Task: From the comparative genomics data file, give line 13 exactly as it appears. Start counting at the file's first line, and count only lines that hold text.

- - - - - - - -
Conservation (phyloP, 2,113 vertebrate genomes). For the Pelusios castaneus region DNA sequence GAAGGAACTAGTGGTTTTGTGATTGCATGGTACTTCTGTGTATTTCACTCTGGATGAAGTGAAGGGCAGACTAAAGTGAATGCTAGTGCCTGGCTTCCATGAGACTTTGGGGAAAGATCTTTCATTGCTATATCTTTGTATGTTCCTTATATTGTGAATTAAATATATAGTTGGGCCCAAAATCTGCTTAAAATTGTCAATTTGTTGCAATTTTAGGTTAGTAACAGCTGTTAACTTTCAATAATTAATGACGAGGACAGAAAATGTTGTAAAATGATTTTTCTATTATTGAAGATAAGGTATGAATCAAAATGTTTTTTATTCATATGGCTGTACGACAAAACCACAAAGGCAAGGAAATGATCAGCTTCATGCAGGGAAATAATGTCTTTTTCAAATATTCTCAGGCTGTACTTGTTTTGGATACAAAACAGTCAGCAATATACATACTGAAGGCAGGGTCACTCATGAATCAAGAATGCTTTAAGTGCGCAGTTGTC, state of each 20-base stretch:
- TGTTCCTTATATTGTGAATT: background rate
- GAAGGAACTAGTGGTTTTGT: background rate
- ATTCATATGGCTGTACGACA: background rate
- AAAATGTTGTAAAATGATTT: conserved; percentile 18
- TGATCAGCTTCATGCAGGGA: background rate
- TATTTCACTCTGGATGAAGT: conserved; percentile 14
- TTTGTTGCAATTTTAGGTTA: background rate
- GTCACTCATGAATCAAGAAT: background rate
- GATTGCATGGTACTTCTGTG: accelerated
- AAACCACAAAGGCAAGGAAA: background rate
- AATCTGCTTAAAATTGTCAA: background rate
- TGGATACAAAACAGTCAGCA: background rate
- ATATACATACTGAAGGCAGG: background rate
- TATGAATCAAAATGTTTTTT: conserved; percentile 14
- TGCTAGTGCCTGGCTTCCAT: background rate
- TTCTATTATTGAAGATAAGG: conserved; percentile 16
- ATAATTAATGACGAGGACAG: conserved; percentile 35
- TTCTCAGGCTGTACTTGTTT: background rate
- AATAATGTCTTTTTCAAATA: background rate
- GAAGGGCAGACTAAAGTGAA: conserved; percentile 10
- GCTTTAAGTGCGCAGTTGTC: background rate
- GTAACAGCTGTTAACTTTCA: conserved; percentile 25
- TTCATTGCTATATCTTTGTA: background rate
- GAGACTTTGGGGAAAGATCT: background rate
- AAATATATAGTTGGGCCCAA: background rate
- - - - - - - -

- TGGATACAAAACAGTCAGCA: background rate